By the time I met Diane, I was down off the high wire and had discovered a secret to transforming my family’s circus. Through coaching, I had learned to take a strength-based approach to parenting, and started setting realistic expectations – for myself, and for my kids. I understood the value of lightening up, and tried to stop taking things so personally.

It’s not that I closed down the circus. You might say I learned to join the clowns.

The clowns’ role in the circus is to do the juggling, keep all the balls and plates spinning in the air – and keep a positive energy going. At one moment scared out of their wits, and the next moment hysterically laughing at the antics of another, the clowns are not vying to be the center of attention, but keeping things moving, supporting the rest of the show. Just like parents.

Clowns do exciting things sometimes (like getting shot out of a cannon), but they manage to do it with a smile on their faces. Sometimes they make mistakes, and when they do they clean up and move on. They have the run of the circus, and for the most part, they seem to be having a pretty good time. Most importantly, they’re never really in any real danger. Their job is to let it go and enjoy the ride.

As parents, it’s up to us to decide how we want to manage the circus life of a family with ADHD.

Do we want to “wow” the world with daring, death-defying feats? Or do we want to ride around, safely near the ground, enjoying life and making people laugh from the comfort — and joy — of a clown car?

At ImpactADHD, Diane and I spend all of our time working directly with parents on the phone and online, and creating programs that are a combination of coaching and training – all with the single goal of helping parents turn their circus from a nightmare into a joyride!

With ADHD in the family, you’re going to live in an interruption-driven environment.  There are going to be ups and downs, excitement and terror, laughter and tears.

How you approach the “chaos” is all a matter of perspective. Are you ready to trade-in your mini-van for a clown car? Take if from our experience – that’s a sure way for you to learn to enjoy the ride!

BIO: Elaine Taylor-Klaus and Diane Dempster are the co-founders of, a parenting resource that provides direct support and training, online and on the phone. Experts in the fields of both coaching and ADHD, personally and professionally, Elaine and Diane are certified professional coaches, community educators, and advocates for families living with ADHD and related challenges. They are passionate about providing guidance to help parents reduce the stress of raising complex children.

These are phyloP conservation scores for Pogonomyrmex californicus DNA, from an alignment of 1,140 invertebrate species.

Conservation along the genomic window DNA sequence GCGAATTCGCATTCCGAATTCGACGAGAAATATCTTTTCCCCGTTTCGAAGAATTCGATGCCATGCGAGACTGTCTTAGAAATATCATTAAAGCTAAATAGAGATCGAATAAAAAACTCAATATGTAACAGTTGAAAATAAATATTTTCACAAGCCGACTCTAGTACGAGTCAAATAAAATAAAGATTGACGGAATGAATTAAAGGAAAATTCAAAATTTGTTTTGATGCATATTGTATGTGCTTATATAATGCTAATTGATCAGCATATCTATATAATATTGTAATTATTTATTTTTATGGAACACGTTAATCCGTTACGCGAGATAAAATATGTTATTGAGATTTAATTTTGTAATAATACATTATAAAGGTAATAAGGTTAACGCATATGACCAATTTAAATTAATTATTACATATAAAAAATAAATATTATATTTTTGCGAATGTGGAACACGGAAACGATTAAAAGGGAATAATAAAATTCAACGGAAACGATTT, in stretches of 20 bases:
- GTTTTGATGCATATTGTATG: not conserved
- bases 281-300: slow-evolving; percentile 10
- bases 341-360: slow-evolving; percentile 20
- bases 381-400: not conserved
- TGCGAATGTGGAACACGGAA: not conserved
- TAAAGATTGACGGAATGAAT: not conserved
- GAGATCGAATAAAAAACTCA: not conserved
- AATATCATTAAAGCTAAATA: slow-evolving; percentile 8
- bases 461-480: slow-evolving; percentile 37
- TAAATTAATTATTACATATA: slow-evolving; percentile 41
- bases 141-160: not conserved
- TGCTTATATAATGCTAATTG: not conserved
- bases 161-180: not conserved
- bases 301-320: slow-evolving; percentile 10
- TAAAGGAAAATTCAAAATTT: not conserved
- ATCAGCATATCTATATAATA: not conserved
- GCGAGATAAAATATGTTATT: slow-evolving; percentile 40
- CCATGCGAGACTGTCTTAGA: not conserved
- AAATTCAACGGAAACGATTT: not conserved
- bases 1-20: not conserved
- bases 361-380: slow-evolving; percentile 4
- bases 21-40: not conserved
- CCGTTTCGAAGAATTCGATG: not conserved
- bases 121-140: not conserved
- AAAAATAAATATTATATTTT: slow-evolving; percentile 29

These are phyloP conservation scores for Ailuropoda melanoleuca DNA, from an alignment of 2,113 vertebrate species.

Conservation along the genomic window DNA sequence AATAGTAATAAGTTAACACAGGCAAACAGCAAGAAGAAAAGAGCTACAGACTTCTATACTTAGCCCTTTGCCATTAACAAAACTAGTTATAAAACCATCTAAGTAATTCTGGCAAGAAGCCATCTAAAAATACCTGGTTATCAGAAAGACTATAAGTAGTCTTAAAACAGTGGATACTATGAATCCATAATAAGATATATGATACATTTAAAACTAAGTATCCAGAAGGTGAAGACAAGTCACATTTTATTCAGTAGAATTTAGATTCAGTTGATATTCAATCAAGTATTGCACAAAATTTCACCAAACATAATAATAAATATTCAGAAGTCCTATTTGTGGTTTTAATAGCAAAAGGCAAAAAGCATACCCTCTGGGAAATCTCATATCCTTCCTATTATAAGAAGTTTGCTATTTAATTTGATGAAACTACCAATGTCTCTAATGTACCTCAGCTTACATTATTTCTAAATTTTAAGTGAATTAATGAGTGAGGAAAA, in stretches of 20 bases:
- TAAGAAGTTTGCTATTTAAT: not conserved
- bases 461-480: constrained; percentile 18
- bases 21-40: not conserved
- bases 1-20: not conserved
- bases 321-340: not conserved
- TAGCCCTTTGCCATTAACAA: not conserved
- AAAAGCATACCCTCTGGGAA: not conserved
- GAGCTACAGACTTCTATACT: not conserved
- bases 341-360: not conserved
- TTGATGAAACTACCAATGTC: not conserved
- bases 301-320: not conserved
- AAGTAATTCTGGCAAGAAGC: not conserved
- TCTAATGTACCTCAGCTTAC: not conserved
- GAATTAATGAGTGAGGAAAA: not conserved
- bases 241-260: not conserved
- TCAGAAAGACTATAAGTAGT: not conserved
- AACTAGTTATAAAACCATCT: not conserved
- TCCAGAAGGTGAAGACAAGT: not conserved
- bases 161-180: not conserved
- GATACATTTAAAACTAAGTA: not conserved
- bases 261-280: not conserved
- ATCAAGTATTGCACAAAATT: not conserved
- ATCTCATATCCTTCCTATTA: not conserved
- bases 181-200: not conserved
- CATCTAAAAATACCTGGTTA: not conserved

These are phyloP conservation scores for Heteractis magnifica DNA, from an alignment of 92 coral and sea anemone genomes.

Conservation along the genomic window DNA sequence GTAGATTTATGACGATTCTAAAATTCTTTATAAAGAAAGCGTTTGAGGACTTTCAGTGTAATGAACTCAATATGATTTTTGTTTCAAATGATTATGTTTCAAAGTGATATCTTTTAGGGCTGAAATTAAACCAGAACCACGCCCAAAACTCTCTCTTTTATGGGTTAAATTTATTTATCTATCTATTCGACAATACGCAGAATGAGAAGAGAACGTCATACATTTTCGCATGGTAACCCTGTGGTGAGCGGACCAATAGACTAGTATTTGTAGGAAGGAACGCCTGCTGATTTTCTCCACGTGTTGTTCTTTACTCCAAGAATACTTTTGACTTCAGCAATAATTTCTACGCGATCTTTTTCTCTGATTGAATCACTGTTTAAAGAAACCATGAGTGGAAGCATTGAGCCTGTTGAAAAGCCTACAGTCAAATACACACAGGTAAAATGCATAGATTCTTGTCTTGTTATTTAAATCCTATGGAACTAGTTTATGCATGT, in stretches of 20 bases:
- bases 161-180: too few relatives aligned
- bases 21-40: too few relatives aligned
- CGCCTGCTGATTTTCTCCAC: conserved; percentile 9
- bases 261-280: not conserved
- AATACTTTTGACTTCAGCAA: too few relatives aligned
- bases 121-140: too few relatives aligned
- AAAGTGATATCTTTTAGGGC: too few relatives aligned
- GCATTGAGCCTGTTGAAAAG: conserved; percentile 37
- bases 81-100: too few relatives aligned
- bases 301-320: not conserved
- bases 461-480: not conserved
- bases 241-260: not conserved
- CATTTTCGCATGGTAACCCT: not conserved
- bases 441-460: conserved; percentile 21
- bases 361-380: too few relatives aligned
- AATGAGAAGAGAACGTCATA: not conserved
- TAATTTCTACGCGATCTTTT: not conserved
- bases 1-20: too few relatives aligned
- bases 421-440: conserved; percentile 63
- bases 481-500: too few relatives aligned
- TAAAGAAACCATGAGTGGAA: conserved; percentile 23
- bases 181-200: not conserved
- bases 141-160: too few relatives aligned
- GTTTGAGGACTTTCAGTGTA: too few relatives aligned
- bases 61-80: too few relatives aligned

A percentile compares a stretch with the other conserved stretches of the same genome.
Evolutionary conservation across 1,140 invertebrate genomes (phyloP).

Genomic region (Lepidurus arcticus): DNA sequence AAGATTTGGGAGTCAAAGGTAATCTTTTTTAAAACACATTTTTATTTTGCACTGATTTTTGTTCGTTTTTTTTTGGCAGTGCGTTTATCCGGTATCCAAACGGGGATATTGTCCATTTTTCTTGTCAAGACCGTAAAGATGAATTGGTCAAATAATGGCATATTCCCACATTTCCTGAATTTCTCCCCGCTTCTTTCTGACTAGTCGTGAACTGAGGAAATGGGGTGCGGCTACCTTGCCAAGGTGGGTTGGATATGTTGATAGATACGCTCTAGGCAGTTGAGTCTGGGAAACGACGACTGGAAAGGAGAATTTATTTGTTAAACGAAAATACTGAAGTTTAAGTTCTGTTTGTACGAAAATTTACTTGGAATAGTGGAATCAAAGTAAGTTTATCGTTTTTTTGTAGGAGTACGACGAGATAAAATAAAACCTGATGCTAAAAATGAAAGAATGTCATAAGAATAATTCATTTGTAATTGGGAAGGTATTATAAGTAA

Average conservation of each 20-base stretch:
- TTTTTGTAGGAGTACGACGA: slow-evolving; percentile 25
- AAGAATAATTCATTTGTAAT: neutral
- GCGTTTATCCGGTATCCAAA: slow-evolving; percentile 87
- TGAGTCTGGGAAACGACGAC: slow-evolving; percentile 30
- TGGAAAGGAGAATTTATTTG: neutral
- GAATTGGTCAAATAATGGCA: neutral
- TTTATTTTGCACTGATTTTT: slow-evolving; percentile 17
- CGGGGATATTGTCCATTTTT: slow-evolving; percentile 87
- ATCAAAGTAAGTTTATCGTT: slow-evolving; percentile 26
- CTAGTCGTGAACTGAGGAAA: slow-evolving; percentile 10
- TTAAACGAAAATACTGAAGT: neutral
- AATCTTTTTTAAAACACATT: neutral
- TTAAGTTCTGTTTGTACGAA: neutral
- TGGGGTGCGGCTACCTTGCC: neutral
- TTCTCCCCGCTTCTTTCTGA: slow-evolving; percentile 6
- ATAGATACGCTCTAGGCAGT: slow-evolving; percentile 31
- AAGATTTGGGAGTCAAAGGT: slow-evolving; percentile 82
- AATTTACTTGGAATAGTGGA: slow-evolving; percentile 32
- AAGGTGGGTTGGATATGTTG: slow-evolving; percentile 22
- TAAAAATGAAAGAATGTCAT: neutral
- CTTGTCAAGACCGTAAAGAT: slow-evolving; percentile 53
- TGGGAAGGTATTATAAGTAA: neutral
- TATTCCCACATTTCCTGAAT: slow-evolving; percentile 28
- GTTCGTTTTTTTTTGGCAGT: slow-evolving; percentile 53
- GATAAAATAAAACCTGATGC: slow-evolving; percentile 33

To Bope Or Not To Bope-Featured Contributor Michael Schuler

ADHD Awareness Book Project    August 11, 2015

To Be Or Not To Be (Shakespeare)
And For Me
To Bope Or Not To Bope
we live in a biper world
i have spent the majority of my life
trying to bipe
i can bipe no longer
i am a boper and i love to bope
This Is A Short Telling
Of A Long Story Of Discovery
Telling Of This Sort
Lends To Accentuation Of The Details
Pardon The Exaggerations
so it was
when i woke that day
i really could not
find my head
I Was Readying Myself For Work
That Morning
I Found That I Was Not My Usual Self
I Could Not Find My Head!?!
I Knew The Face
But The Brain Was Quite Different
I Failed To Get My Thoughts To Focus
My Thinking Felt “Dizzy”
This Persisted On And On
It Became Apparent That
I Was No Longer
Thinking As I Had
For The Majority
Of My Adult Life
Throughout All Of This
I Felt A Familiarity
With That Different Brain

It Resembled
A Brain That I Had Known Before
My Medical Evaluation Was Normal
For An Inability To Maintain Attention
My Sister Carole
Suggested That I Had Attention Deficit
I Laughed Robustly
Months Later
I Planned A Day Of Yard Work
By 1PM
The Yard Work Remained Untouched
I Had Been Distracted
By Numerous Other Projects
Contemplating All Of This
I Realized That I Liked
To Start A Thousand Things
To Never Finish One
To Be Impulsive
To Be Explosive
To Be Profane
To Be Late
To Fidget
To Joy The Thrill Of Risk
To Imbibe A Beer Or Three Or Four
To Love To Think
was it really
i am adhd
attention deficit hyperactivity disorder
Then I Knew
I Was Not Disordered
I Was Now Myself
For The First Time In Years
The Different Yet Familiar Brain
That I Had Been Experiencing

Was The Brain That I Said Goodby To
When I Was About Ten Years Old
I Recognized Then
If I Was Going To Fit
Into A World Of Rigid Norms
And Succeed On The Basis Of That
I Was Going To Have To
Tightly Tighten The Screws
To My Childhood Brain
During The Ensuing Fifty Years
I Sure Tried To Keep Those Screws Tight
And To Function The Same
As Most Everyone Else
In A World Of Sameness
Everyday The Same
Until That Nearly Sixty Year Old Day
When I Could Not
And Knew
That The Life Question For Me
Was To Bope Or Not To Bope
i chose to bope
i AM a boper
in a world of bipers
I Am A Brain Outside Of The Box Person
I Am One Of The Minority In This World
Where The Overwhelming Majority
Are Brain Inside Of The Box Persons
No Matter How Colorful Bipers Appear
They Think Within
The Confines Of Rigid Norms
Us Bopers Love To Think Outside Of
The Confines Of Those Norms
Way Outside Of

Quite Frankly
Us Bopers Love To Think
Way Beyond Any Horizons
i bope
does that make me disordered
am i just different
You Can Label Me As Having ADHD
But Only If That Stands For


BioMichael schuler

Michael Schuler
Physician – Author – Artist
Creator Of
A Collage Of Some Of His Writings And Drawings
About Any Everything